On his October 4 visit to Nicaragua, US deputy secretary of state Robert Zoellick met with President Enrique Bolaños and other senior officials to discuss the country’s ongoing political crisis. Speaking with reporters in Managua, Zoellick warned of stark consequences if an opposition alliance succeeds in ousting Bolaños.
Pledging strong US support for the embattled Bolaños administration, Zoellick aimed his remarks at opposition leaders now attempting to strip Bolaños and his cabinet members of their immunity from prosecution. Such measures, charges the State Department, are intended to allow Bolaños’ political opponents to bring him to trial on bogus charges, thus enabling them to seize control of the government.
Nicaragua’s “promising future is threatened by a creeping coup,” said Zoellick. “It is threatened by corruption. It is threatened by a clique of caudillos.”
The caudillos, or political bosses, in question are Sandinista leader Daniel Ortega and Nicaragua’s former right-wing president, Arnoldo Aleman—who was sentenced to 20 years in prison in 2003 for looting the national treasury, but recently was released. Zoellick charged that Ortega and Aleman have formed their left-right alliance against Bolaños in response to Bolaños’ efforts to crack down on corruption.
Denouncing the “corrupt pact” between Ortega and Aleman, Zoellick warned: “There’s going to be no deal here with Aleman on the part of the United States.” He described the former president as “a convicted criminal.”
Zoellick was unflinchingly direct about the price to be paid if the Ortega-Aleman succeeds in winning power. A $175 million US grant and other funding will be blocked if Nicaraguan politicians continue to support Aleman and Ortega in “a corrupt process where you remove a democratically elected president from power,” he said. Zoellick added that the United States would work to halt aid from other sources, as well. (Washington File, US State Department, Oct. 5)
In a sign that this campaign is succeeding, Mercosur reports Oct. 6 that a coalition of seven nations, the World Bank and the European Union warned Nicaragua it must preserve the rule of the law to ensure continued financial assistance from the “Budget Support Group.”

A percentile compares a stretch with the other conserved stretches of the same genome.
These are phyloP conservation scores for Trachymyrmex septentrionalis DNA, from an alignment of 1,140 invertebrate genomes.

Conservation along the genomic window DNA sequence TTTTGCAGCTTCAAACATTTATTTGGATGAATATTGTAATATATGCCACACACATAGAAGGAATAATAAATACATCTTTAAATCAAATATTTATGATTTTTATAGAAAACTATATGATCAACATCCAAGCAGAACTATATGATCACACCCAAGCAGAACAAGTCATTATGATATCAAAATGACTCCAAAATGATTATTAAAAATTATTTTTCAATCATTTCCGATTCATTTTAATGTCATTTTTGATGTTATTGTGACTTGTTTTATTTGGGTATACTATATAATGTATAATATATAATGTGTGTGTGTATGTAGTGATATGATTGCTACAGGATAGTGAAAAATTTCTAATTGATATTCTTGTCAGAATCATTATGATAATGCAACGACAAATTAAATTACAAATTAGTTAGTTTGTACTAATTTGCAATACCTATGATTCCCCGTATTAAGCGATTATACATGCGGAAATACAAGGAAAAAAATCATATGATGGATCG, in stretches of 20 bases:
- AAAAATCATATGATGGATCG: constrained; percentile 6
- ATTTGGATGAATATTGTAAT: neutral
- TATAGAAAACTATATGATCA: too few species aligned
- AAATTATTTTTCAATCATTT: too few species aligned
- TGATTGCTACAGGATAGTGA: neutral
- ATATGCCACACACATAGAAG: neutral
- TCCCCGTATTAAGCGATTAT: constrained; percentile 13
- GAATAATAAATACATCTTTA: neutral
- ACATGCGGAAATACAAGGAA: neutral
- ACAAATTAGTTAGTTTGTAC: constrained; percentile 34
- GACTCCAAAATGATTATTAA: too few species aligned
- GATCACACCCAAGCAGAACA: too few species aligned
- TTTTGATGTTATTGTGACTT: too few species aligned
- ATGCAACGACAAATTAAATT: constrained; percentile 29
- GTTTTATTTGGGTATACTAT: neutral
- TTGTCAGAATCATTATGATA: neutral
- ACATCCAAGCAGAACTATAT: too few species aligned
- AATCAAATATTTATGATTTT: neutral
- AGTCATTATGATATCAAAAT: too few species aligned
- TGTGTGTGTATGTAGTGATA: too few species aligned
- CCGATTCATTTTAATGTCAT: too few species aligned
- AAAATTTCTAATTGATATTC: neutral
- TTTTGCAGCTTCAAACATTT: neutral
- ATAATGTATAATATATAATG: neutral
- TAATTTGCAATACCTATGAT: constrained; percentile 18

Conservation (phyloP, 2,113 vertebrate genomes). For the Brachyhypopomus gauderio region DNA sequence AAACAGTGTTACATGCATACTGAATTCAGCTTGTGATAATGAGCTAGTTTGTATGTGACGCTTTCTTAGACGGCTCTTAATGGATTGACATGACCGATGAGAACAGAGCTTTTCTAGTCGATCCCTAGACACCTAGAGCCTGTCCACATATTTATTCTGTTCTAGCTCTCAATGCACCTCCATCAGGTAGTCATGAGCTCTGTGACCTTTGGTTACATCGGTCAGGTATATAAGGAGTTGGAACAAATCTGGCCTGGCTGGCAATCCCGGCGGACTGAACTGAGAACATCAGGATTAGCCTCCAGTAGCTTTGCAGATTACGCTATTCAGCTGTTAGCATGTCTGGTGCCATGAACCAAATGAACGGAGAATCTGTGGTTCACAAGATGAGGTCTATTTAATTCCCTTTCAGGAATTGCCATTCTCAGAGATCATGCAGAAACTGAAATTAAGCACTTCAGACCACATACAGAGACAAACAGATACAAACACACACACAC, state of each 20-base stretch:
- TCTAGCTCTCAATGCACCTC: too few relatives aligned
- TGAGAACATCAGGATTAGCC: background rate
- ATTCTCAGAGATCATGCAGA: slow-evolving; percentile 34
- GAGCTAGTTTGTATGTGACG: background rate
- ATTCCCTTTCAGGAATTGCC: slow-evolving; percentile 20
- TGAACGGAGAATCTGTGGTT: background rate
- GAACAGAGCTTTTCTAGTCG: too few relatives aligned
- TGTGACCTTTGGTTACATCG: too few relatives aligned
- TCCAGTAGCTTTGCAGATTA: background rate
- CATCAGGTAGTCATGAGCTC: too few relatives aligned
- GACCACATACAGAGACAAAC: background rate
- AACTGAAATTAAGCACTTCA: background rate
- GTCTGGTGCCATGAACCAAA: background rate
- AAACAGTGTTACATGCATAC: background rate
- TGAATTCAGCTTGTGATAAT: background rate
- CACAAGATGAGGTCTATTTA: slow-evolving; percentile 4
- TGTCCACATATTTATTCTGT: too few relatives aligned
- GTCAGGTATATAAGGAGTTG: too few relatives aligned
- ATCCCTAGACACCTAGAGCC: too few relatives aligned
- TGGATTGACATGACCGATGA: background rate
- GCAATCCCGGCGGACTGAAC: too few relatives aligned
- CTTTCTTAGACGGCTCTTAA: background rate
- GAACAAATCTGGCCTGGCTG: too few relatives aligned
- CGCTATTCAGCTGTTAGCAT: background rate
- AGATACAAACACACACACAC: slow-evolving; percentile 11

The group’s coordinator in Managua, Swiss diplomat Jurg Benz, said at a press conference: “It’s essential for the recipient country to have solid macroeconomic policies as well as anti-poverty programs, free and fair elections, accountability and anti-corruption measures.”
The Budget Support Group which includes Germany, Sweden, Switzerland, Norway, the Netherlands, Britain and Finland, along with the World Bank and EU, is supportive of the Nicaraguan administration’s efforts to curb corruption, added the European diplomat. Writes Mercosur:
Nicaraguan President Enrique Bolaños administration’s has been blocked for over a year by Congress which is controlled by a tactical alliance of centre-right Liberals and leftist Sandinistas who have put aside their ideological differences with the purpose of ousting Mr. Bolaños and his anti corruption campaign.
Actually Congress has approved several constitutional amendments wresting power from the Executive branch and recently lifted the immunity of several Cabinet members, clearing the way to prosecute them for alleged campaign-finance irregularities dating back to 2001.
Bolaños enraged his own Liberal colleagues by pursuing an anti-corruption crusade that led to the conviction of predecessor Arnoldo Aleman, who retains control of the party and is accused by the president of making concessions to the Sandinistas in hopes of winning their support for a pardon.
See our last post on the new Nicaraguan crisis.